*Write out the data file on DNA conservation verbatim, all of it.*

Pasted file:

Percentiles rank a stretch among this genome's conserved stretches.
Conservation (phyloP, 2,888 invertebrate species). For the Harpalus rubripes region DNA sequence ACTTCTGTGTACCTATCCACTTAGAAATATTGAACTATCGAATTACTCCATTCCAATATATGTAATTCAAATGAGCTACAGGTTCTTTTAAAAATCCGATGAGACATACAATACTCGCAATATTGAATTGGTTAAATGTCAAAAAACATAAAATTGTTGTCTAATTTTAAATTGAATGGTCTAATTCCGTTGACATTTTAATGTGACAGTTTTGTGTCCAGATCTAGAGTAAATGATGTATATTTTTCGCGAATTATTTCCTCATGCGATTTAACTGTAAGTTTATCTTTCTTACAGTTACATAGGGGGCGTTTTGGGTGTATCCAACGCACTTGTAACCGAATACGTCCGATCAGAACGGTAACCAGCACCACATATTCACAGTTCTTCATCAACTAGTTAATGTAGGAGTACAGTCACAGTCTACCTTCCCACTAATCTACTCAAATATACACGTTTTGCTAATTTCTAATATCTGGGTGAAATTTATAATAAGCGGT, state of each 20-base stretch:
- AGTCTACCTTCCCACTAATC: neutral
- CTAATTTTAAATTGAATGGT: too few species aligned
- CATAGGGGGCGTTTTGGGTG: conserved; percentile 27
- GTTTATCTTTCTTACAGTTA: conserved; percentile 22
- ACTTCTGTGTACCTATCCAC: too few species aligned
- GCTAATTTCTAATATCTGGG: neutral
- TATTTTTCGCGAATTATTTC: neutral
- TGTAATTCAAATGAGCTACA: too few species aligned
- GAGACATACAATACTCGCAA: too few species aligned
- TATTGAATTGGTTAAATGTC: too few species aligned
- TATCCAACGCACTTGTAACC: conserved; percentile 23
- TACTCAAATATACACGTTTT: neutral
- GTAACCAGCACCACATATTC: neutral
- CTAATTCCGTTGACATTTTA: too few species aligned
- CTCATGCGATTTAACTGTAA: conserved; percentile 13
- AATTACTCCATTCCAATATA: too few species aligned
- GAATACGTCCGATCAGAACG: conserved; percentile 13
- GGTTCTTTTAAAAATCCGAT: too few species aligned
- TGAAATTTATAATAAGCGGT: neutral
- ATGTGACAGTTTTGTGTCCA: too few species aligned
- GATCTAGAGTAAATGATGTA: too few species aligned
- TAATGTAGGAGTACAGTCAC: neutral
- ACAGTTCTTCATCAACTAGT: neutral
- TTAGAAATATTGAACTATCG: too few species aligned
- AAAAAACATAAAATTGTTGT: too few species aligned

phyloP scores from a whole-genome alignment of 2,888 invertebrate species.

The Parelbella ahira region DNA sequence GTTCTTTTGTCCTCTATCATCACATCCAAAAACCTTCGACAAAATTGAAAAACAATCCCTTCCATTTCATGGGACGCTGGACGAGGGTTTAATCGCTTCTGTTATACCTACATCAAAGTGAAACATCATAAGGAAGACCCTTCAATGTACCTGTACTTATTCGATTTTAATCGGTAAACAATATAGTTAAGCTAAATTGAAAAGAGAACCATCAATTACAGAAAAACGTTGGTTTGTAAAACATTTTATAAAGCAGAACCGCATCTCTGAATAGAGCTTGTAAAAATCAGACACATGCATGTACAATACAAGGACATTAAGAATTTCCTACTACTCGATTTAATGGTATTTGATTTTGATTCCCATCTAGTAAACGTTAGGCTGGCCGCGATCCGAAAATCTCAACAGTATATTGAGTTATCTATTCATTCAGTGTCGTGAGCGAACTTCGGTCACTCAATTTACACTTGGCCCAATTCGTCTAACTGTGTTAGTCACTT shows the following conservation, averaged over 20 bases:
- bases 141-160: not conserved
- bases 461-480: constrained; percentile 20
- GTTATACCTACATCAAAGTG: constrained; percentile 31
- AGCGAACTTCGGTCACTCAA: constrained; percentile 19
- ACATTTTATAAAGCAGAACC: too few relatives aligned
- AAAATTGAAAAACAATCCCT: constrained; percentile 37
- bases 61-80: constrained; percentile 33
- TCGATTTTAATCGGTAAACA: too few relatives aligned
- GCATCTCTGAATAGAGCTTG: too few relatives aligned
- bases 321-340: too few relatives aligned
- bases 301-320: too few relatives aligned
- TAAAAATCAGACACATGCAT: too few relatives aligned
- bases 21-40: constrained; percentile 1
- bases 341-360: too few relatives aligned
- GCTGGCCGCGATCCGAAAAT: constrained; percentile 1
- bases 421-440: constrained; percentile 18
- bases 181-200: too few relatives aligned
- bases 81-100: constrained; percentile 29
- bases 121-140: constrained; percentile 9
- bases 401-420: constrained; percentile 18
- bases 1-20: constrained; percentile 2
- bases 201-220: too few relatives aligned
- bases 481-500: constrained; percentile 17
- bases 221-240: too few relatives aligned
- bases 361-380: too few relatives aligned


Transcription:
Percentiles rank a stretch among this genome's conserved stretches.
Conservation (phyloP, 2,888 invertebrate species). For the Harpalus rubripes region DNA sequence ACTTCTGTGTACCTATCCACTTAGAAATATTGAACTATCGAATTACTCCATTCCAATATATGTAATTCAAATGAGCTACAGGTTCTTTTAAAAATCCGATGAGACATACAATACTCGCAATATTGAATTGGTTAAATGTCAAAAAACATAAAATTGTTGTCTAATTTTAAATTGAATGGTCTAATTCCGTTGACATTTTAATGTGACAGTTTTGTGTCCAGATCTAGAGTAAATGATGTATATTTTTCGCGAATTATTTCCTCATGCGATTTAACTGTAAGTTTATCTTTCTTACAGTTACATAGGGGGCGTTTTGGGTGTATCCAACGCACTTGTAACCGAATACGTCCGATCAGAACGGTAACCAGCACCACATATTCACAGTTCTTCATCAACTAGTTAATGTAGGAGTACAGTCACAGTCTACCTTCCCACTAATCTACTCAAATATACACGTTTTGCTAATTTCTAATATCTGGGTGAAATTTATAATAAGCGGT, state of each 20-base stretch:
- AGTCTACCTTCCCACTAATC: neutral
- CTAATTTTAAATTGAATGGT: too few species aligned
- CATAGGGGGCGTTTTGGGTG: conserved; percentile 27
- GTTTATCTTTCTTACAGTTA: conserved; percentile 22
- ACTTCTGTGTACCTATCCAC: too few species aligned
- GCTAATTTCTAATATCTGGG: neutral
- TATTTTTCGCGAATTATTTC: neutral
- TGTAATTCAAATGAGCTACA: too few species aligned
- GAGACATACAATACTCGCAA: too few species aligned
- TATTGAATTGGTTAAATGTC: too few species aligned
- TATCCAACGCACTTGTAACC: conserved; percentile 23
- TACTCAAATATACACGTTTT: neutral
- GTAACCAGCACCACATATTC: neutral
- CTAATTCCGTTGACATTTTA: too few species aligned
- CTCATGCGATTTAACTGTAA: conserved; percentile 13
- AATTACTCCATTCCAATATA: too few species aligned
- GAATACGTCCGATCAGAACG: conserved; percentile 13
- GGTTCTTTTAAAAATCCGAT: too few species aligned
- TGAAATTTATAATAAGCGGT: neutral
- ATGTGACAGTTTTGTGTCCA: too few species aligned
- GATCTAGAGTAAATGATGTA: too few species aligned
- TAATGTAGGAGTACAGTCAC: neutral
- ACAGTTCTTCATCAACTAGT: neutral
- TTAGAAATATTGAACTATCG: too few species aligned
- AAAAAACATAAAATTGTTGT: too few species aligned

phyloP scores from a whole-genome alignment of 2,888 invertebrate species.

The Parelbella ahira region DNA sequence GTTCTTTTGTCCTCTATCATCACATCCAAAAACCTTCGACAAAATTGAAAAACAATCCCTTCCATTTCATGGGACGCTGGACGAGGGTTTAATCGCTTCTGTTATACCTACATCAAAGTGAAACATCATAAGGAAGACCCTTCAATGTACCTGTACTTATTCGATTTTAATCGGTAAACAATATAGTTAAGCTAAATTGAAAAGAGAACCATCAATTACAGAAAAACGTTGGTTTGTAAAACATTTTATAAAGCAGAACCGCATCTCTGAATAGAGCTTGTAAAAATCAGACACATGCATGTACAATACAAGGACATTAAGAATTTCCTACTACTCGATTTAATGGTATTTGATTTTGATTCCCATCTAGTAAACGTTAGGCTGGCCGCGATCCGAAAATCTCAACAGTATATTGAGTTATCTATTCATTCAGTGTCGTGAGCGAACTTCGGTCACTCAATTTACACTTGGCCCAATTCGTCTAACTGTGTTAGTCACTT shows the following conservation, averaged over 20 bases:
- bases 141-160: not conserved
- bases 461-480: constrained; percentile 20
- GTTATACCTACATCAAAGTG: constrained; percentile 31
- AGCGAACTTCGGTCACTCAA: constrained; percentile 19
- ACATTTTATAAAGCAGAACC: too few relatives aligned
- AAAATTGAAAAACAATCCCT: constrained; percentile 37
- bases 61-80: constrained; percentile 33
- TCGATTTTAATCGGTAAACA: too few relatives aligned
- GCATCTCTGAATAGAGCTTG: too few relatives aligned
- bases 321-340: too few relatives aligned
- bases 301-320: too few relatives aligned
- TAAAAATCAGACACATGCAT: too few relatives aligned
- bases 21-40: constrained; percentile 1
- bases 341-360: too few relatives aligned
- GCTGGCCGCGATCCGAAAAT: constrained; percentile 1
- bases 421-440: constrained; percentile 18
- bases 181-200: too few relatives aligned
- bases 81-100: constrained; percentile 29
- bases 121-140: constrained; percentile 9
- bases 401-420: constrained; percentile 18
- bases 1-20: constrained; percentile 2
- bases 201-220: too few relatives aligned
- bases 481-500: constrained; percentile 17
- bases 221-240: too few relatives aligned
- bases 361-380: too few relatives aligned